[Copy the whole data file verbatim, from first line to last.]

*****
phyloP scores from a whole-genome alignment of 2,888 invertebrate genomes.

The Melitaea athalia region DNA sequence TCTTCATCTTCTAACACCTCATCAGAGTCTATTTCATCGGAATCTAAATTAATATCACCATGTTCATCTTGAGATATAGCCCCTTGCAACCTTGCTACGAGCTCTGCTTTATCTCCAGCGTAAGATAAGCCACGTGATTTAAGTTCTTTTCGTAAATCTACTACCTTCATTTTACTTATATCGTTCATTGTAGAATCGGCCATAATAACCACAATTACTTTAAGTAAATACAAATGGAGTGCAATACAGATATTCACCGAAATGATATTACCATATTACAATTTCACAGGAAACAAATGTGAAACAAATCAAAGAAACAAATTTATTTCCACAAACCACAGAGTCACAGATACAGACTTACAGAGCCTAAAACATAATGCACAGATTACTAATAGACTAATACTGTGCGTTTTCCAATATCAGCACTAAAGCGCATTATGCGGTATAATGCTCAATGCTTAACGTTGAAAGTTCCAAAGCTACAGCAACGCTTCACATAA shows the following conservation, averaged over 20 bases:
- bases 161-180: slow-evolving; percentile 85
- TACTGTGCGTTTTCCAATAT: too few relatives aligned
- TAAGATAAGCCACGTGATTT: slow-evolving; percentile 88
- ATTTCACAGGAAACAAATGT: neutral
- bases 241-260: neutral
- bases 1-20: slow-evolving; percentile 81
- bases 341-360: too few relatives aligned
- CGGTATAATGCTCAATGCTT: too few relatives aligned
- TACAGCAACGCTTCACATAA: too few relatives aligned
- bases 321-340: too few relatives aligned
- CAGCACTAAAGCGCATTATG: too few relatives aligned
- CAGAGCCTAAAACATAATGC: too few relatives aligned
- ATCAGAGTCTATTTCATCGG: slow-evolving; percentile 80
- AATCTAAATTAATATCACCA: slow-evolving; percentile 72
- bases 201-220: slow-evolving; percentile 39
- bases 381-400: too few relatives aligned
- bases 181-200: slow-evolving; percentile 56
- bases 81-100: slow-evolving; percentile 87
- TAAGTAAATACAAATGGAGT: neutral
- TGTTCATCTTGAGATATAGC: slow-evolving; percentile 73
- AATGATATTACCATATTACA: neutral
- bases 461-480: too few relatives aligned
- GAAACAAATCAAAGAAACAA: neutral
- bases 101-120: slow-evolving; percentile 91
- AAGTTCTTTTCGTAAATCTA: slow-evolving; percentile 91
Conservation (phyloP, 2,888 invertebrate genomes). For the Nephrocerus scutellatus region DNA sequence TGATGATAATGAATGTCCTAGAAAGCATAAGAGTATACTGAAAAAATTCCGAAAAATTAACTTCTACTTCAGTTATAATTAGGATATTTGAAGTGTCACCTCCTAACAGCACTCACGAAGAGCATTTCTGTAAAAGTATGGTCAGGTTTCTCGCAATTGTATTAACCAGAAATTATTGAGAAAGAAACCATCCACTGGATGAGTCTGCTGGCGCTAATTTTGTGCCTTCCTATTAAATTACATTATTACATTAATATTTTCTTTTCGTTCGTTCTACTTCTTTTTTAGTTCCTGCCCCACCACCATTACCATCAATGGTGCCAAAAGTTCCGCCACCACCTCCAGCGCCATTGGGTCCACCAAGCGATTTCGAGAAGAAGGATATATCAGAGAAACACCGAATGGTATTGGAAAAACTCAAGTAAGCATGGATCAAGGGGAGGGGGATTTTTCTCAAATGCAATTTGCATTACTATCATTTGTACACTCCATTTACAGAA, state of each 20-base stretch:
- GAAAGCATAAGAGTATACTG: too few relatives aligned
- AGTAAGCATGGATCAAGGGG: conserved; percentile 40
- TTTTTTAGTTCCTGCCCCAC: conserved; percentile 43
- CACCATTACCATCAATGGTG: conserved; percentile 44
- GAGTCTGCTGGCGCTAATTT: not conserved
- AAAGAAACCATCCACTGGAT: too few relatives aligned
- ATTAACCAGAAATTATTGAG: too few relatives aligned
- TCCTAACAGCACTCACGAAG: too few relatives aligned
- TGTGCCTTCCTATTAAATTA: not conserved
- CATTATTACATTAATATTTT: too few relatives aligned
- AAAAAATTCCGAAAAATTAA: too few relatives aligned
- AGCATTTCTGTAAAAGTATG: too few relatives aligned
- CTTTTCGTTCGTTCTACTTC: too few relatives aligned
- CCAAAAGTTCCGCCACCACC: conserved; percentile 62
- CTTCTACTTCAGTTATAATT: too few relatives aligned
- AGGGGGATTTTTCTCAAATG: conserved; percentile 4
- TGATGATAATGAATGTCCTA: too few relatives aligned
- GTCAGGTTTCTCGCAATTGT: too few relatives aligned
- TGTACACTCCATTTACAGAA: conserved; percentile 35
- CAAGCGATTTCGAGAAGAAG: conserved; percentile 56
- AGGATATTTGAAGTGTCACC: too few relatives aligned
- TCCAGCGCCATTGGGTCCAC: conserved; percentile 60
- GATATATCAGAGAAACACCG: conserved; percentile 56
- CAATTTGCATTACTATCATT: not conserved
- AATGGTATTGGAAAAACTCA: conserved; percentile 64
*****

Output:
phyloP scores from a whole-genome alignment of 2,888 invertebrate genomes.

The Melitaea athalia region DNA sequence TCTTCATCTTCTAACACCTCATCAGAGTCTATTTCATCGGAATCTAAATTAATATCACCATGTTCATCTTGAGATATAGCCCCTTGCAACCTTGCTACGAGCTCTGCTTTATCTCCAGCGTAAGATAAGCCACGTGATTTAAGTTCTTTTCGTAAATCTACTACCTTCATTTTACTTATATCGTTCATTGTAGAATCGGCCATAATAACCACAATTACTTTAAGTAAATACAAATGGAGTGCAATACAGATATTCACCGAAATGATATTACCATATTACAATTTCACAGGAAACAAATGTGAAACAAATCAAAGAAACAAATTTATTTCCACAAACCACAGAGTCACAGATACAGACTTACAGAGCCTAAAACATAATGCACAGATTACTAATAGACTAATACTGTGCGTTTTCCAATATCAGCACTAAAGCGCATTATGCGGTATAATGCTCAATGCTTAACGTTGAAAGTTCCAAAGCTACAGCAACGCTTCACATAA shows the following conservation, averaged over 20 bases:
- bases 161-180: slow-evolving; percentile 85
- TACTGTGCGTTTTCCAATAT: too few relatives aligned
- TAAGATAAGCCACGTGATTT: slow-evolving; percentile 88
- ATTTCACAGGAAACAAATGT: neutral
- bases 241-260: neutral
- bases 1-20: slow-evolving; percentile 81
- bases 341-360: too few relatives aligned
- CGGTATAATGCTCAATGCTT: too few relatives aligned
- TACAGCAACGCTTCACATAA: too few relatives aligned
- bases 321-340: too few relatives aligned
- CAGCACTAAAGCGCATTATG: too few relatives aligned
- CAGAGCCTAAAACATAATGC: too few relatives aligned
- ATCAGAGTCTATTTCATCGG: slow-evolving; percentile 80
- AATCTAAATTAATATCACCA: slow-evolving; percentile 72
- bases 201-220: slow-evolving; percentile 39
- bases 381-400: too few relatives aligned
- bases 181-200: slow-evolving; percentile 56
- bases 81-100: slow-evolving; percentile 87
- TAAGTAAATACAAATGGAGT: neutral
- TGTTCATCTTGAGATATAGC: slow-evolving; percentile 73
- AATGATATTACCATATTACA: neutral
- bases 461-480: too few relatives aligned
- GAAACAAATCAAAGAAACAA: neutral
- bases 101-120: slow-evolving; percentile 91
- AAGTTCTTTTCGTAAATCTA: slow-evolving; percentile 91
Conservation (phyloP, 2,888 invertebrate genomes). For the Nephrocerus scutellatus region DNA sequence TGATGATAATGAATGTCCTAGAAAGCATAAGAGTATACTGAAAAAATTCCGAAAAATTAACTTCTACTTCAGTTATAATTAGGATATTTGAAGTGTCACCTCCTAACAGCACTCACGAAGAGCATTTCTGTAAAAGTATGGTCAGGTTTCTCGCAATTGTATTAACCAGAAATTATTGAGAAAGAAACCATCCACTGGATGAGTCTGCTGGCGCTAATTTTGTGCCTTCCTATTAAATTACATTATTACATTAATATTTTCTTTTCGTTCGTTCTACTTCTTTTTTAGTTCCTGCCCCACCACCATTACCATCAATGGTGCCAAAAGTTCCGCCACCACCTCCAGCGCCATTGGGTCCACCAAGCGATTTCGAGAAGAAGGATATATCAGAGAAACACCGAATGGTATTGGAAAAACTCAAGTAAGCATGGATCAAGGGGAGGGGGATTTTTCTCAAATGCAATTTGCATTACTATCATTTGTACACTCCATTTACAGAA, state of each 20-base stretch:
- GAAAGCATAAGAGTATACTG: too few relatives aligned
- AGTAAGCATGGATCAAGGGG: conserved; percentile 40
- TTTTTTAGTTCCTGCCCCAC: conserved; percentile 43
- CACCATTACCATCAATGGTG: conserved; percentile 44
- GAGTCTGCTGGCGCTAATTT: not conserved
- AAAGAAACCATCCACTGGAT: too few relatives aligned
- ATTAACCAGAAATTATTGAG: too few relatives aligned
- TCCTAACAGCACTCACGAAG: too few relatives aligned
- TGTGCCTTCCTATTAAATTA: not conserved
- CATTATTACATTAATATTTT: too few relatives aligned
- AAAAAATTCCGAAAAATTAA: too few relatives aligned
- AGCATTTCTGTAAAAGTATG: too few relatives aligned
- CTTTTCGTTCGTTCTACTTC: too few relatives aligned
- CCAAAAGTTCCGCCACCACC: conserved; percentile 62
- CTTCTACTTCAGTTATAATT: too few relatives aligned
- AGGGGGATTTTTCTCAAATG: conserved; percentile 4
- TGATGATAATGAATGTCCTA: too few relatives aligned
- GTCAGGTTTCTCGCAATTGT: too few relatives aligned
- TGTACACTCCATTTACAGAA: conserved; percentile 35
- CAAGCGATTTCGAGAAGAAG: conserved; percentile 56
- AGGATATTTGAAGTGTCACC: too few relatives aligned
- TCCAGCGCCATTGGGTCCAC: conserved; percentile 60
- GATATATCAGAGAAACACCG: conserved; percentile 56
- CAATTTGCATTACTATCATT: not conserved
- AATGGTATTGGAAAAACTCA: conserved; percentile 64